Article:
– Pennyroyal Oil

– Selenious Acid

– Sulfonylureas


Unsupervised unintentional childhood ingestions continue to be common events. Some data suggest that such events are increasingly frequent, possibly related to an increase over the past 10 years in the number of medications present in the typical home.

Substantial reduction in unintentional exposures has occurred since the adoption of the Poison Prevention Packaging Act of 1972 that mandated the use of child-resistant-closures (CRCs) on most prescription and nonprescription substances with a potential to cause serious injury. Nonetheless, in some cases, these products are removed from their child-safe packaging, and in other cases, the products may be found by the child while the container is open and in use.

New strategies currently being explored include flow-restriction devices that limit the rate at which the liquid contents of a bottle can be removed, expansion of unit-dose packaging, and educational efforts to encourage keeping medications and potentially harmful substances “up and away” out of the reach of children.

What's the evidence?


US Centers for Disease Control and Prevention (CDC) data. (Specific data on unintentional childhood poisoning.)

(Data on all childhood injury, with several pages of excellent data on childhood poisoning.)

Bronstein, AC. “2009 Annual Report of the American Association of Poison Control Centers' National Poison Data System (NPDS): 27th Annual Report”. Clin Toxicol. vol. 48. 2010. pp. 979-1178. (The latest report of poison center data, with case reports of many of the fatalities.)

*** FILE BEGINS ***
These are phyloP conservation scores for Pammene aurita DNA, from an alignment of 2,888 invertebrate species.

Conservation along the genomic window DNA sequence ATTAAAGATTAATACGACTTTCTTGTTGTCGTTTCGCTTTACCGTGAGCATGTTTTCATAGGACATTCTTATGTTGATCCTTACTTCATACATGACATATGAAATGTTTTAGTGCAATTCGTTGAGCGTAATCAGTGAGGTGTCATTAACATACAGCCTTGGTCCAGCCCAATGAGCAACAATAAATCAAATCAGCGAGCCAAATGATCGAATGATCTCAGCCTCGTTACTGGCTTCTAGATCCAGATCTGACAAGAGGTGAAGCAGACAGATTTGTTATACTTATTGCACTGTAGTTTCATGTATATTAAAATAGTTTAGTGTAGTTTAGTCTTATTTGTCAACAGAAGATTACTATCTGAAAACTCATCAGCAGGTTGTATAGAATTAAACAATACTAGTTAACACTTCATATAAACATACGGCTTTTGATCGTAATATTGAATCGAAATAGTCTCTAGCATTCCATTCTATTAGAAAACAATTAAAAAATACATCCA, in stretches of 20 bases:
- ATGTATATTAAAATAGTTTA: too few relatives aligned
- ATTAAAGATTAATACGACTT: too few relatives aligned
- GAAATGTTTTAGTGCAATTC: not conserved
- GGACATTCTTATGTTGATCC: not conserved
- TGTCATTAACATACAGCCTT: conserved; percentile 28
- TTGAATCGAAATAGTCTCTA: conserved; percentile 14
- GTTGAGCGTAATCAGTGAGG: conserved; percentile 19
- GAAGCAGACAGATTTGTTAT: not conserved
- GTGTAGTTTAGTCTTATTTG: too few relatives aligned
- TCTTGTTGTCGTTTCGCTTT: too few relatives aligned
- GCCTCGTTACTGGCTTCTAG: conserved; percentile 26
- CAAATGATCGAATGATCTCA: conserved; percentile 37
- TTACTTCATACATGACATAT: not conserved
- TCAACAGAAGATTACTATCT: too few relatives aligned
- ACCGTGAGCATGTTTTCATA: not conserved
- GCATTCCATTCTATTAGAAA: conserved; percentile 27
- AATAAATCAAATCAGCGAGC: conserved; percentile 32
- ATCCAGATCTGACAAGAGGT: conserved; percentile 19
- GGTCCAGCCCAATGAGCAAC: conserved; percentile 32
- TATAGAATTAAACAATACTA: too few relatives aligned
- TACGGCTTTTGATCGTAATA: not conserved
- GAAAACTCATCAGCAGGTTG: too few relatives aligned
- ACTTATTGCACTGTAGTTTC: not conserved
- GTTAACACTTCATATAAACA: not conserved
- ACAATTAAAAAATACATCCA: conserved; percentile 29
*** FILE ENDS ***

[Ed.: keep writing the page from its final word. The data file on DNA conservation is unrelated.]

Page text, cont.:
Yarema, MC. “The poisoned child in the pediatric intensive care unit”. Ann Emerg Med. vol. 54. 2009. pp. 606-14. (Comparison of the 20-hour intravenous and 72-hour oral acetylcysteine protocols for the treatment of acute acetaminophen poisoning.)

Hanhan, UA. “Pediatric toxicology”. Ped Clin North Am. vol. 55. 2008. pp. 669-86. (Overview of management principles for ingestions.)

Michael, JB, Sztajnkrycer, MD. “Drug dosing data verified with, accessed October 26, 2011”. Emerg Med Clin North Am. vol. 22. 2004. pp. 1019-50. (General reference update.)

Eldridge, DL, Van Eyk, J, Kornegay, C. “Deadly pediatric poisons: nine common agents that kill at low doses”. Emerg Med Clin North Am. vol. 25. 2007. pp. 283-308. (Review of medications with low therapeutic/toxic ratios)